Educational Research on Montessori

ResearchA study comparing outcomes of children at a public inner-city Montessori school with children who attended traditional schools indicates that Montessori education leads to children with better social and academic skills.

The study conducted the the USA compared the performance of Montessori students against a control group using a sampling technique that removed or reduced potential biasses such as family/parent background and attitudes to education.

The researchers concluded that “when strictly implemented, Montessori education fosters social and academic skills that are equal or superior to those fostered by a pool of other types of schools.” The study appears in the journal Science (2006-Lillard-1893-4) .


  • Compared to non-Montessori students, Montessori students were:
  • Significantly better prepared for school in reading and math skills
  • Better on “executive function,” (the ability to adapt to changing and more complex problems, which is an indicator of future school and life success)
  • Better on the social and behavioral tests
  • Demonstrating a greater sense of justice and fairness
  • Much more likely in the playground to engage in emotionally positive play with peers, and less likely to engage in rough play.


In cognitive and academic measures Montessori children:

  • Produced essays that were rated as “significantly more creative and as using significantly more sophisticated sentence structures.”
  • Were more likely to choose “positive assertive responses” for dealing with unpleasant social situations, such as having someone cut into a line.
  • indicated a “greater sense of community” at their school and felt that students there respected, helped and cared about each other.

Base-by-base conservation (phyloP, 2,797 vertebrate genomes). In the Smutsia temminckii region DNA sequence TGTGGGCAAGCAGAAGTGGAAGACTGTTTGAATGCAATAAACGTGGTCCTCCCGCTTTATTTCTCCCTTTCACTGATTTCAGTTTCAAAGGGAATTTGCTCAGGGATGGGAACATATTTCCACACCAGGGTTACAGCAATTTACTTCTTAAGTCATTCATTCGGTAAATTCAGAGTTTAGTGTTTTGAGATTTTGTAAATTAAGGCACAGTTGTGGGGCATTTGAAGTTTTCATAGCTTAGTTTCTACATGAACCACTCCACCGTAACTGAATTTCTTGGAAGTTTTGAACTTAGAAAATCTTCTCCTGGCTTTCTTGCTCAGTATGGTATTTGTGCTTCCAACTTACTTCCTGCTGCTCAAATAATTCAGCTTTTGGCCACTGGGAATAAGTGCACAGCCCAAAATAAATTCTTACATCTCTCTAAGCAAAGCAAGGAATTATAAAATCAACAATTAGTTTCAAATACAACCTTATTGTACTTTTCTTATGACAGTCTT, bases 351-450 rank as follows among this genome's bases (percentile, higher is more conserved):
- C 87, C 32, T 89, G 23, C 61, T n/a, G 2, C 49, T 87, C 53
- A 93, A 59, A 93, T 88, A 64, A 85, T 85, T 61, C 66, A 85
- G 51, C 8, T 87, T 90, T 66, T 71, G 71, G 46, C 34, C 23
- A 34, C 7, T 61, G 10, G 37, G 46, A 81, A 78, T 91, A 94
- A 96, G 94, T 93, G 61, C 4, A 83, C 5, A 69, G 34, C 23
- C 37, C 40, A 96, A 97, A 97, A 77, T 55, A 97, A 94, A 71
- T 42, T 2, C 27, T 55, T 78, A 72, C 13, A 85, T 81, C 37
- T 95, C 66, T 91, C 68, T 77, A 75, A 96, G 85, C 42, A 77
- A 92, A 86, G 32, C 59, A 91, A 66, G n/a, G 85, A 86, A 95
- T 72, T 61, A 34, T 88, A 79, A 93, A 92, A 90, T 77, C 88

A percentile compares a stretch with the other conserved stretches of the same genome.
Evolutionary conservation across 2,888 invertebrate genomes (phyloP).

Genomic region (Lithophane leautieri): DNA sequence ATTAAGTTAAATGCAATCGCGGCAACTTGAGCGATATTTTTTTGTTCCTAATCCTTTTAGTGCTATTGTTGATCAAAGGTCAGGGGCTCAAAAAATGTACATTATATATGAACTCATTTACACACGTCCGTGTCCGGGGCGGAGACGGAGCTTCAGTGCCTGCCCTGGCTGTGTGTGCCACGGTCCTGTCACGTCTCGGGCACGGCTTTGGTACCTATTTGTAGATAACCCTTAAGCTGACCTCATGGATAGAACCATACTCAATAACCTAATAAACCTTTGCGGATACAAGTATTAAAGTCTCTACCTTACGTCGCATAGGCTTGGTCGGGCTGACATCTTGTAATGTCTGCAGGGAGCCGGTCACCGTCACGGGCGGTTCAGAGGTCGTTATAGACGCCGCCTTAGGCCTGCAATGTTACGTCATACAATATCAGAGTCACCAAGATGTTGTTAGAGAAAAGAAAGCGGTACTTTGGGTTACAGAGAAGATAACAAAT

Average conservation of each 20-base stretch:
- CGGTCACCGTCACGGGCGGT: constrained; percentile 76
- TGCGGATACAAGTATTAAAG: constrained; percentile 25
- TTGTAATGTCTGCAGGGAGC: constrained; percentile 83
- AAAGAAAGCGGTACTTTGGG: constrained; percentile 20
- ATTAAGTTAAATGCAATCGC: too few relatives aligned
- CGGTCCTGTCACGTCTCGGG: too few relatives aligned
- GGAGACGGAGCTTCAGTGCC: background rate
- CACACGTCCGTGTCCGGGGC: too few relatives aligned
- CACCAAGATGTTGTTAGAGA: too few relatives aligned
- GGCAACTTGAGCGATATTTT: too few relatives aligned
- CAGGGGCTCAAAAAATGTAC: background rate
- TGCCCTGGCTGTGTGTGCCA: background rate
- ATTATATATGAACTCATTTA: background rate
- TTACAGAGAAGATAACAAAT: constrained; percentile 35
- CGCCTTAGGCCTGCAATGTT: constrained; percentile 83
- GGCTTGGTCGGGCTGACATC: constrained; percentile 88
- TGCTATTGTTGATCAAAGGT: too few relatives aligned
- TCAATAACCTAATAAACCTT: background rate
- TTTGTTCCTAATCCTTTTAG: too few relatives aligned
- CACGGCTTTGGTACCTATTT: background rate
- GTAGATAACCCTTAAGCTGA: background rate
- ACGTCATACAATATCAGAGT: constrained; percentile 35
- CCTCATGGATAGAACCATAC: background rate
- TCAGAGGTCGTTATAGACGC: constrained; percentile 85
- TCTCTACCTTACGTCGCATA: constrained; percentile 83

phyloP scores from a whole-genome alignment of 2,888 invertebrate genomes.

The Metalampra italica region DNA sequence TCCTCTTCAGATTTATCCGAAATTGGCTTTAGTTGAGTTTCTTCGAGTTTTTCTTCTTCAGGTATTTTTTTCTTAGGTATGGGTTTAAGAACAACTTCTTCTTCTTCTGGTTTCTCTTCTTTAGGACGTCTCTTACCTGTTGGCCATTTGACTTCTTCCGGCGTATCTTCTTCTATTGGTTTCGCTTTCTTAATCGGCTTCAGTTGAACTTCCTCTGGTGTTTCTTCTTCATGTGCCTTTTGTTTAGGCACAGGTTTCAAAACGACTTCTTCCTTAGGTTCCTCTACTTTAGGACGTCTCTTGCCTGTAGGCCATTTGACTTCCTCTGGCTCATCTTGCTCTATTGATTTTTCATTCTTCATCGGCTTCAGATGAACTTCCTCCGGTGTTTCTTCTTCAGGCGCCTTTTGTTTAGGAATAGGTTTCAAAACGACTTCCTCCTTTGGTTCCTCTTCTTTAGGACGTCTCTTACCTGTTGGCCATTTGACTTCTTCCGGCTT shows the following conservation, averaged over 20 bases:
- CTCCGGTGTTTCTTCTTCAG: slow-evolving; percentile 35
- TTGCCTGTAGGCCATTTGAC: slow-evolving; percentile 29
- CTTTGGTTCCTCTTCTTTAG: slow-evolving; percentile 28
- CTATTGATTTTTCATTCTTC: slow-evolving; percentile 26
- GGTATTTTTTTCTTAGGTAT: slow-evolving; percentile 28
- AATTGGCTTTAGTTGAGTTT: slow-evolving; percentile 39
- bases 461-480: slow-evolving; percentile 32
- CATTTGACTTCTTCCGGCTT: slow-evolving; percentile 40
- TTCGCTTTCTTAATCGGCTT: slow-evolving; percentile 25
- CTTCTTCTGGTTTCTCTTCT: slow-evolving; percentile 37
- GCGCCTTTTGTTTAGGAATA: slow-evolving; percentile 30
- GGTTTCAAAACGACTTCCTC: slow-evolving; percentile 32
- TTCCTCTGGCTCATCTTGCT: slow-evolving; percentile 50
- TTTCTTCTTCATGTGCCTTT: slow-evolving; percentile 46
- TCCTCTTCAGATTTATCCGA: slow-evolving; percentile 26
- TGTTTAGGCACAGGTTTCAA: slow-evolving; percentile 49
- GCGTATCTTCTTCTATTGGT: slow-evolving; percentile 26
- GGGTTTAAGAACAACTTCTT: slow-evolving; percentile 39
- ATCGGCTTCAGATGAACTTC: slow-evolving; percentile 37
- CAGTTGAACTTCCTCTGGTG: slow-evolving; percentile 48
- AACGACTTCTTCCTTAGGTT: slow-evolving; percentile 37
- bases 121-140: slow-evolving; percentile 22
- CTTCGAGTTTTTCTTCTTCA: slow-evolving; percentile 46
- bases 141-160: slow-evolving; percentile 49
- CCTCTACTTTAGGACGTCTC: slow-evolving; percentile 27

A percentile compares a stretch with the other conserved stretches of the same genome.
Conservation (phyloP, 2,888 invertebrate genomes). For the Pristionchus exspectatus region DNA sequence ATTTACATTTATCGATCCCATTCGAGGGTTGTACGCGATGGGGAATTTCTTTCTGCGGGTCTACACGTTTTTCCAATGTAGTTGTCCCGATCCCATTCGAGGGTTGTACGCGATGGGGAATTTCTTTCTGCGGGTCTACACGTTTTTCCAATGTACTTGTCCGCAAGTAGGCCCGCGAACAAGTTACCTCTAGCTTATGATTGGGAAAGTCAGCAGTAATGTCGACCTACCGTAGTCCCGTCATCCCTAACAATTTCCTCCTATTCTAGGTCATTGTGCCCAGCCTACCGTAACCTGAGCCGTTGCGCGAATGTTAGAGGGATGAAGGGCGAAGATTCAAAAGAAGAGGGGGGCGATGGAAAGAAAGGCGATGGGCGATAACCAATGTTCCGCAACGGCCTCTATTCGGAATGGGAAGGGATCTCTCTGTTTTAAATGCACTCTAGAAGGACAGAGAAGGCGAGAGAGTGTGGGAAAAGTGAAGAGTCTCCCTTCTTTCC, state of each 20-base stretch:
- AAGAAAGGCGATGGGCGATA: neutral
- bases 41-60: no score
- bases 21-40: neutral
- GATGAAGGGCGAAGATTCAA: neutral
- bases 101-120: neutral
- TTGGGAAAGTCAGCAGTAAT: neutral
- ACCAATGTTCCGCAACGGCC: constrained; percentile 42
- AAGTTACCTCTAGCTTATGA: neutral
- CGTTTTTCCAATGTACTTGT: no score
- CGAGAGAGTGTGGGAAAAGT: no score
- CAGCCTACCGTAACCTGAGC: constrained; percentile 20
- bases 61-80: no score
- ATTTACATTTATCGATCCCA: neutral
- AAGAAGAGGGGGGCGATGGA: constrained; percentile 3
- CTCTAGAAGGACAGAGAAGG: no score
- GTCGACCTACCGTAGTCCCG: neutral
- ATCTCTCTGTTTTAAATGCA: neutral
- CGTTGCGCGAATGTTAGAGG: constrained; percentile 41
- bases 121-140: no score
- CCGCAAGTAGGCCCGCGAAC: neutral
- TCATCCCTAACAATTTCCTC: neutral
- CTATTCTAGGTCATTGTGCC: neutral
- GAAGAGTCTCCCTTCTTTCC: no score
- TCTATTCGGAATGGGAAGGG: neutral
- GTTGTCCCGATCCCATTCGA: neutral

The Montessori and non-Montessori students scored similarly on spelling, punctuation and grammar, and there was not much difference in academic skills related to reading and math. This parity occurred despite the Montessori children not being regularly tested and graded.

Montessori in Indigenous Communities in Rural Australia

A Montessori pilot program in Armidale NSW including a mix of indigenous and non-indigenous students over 4 years showed children improved their literacy and numeracy levels by up to 2 to 3 years and topped the NAPLAN test in the school.

Montessori Pre-schoolers Less Sedentary

Levels of objectively-measured sedentary behavior were significantly lower among children attending Montessori preschools compared to children attending traditional preschools according to a Montessori-research1479-5868-10-2 The researchers conclude that “These the policies and environments of the Montessori preschool have the potential to influence the time preschoolers spend in sedentary behavior.”

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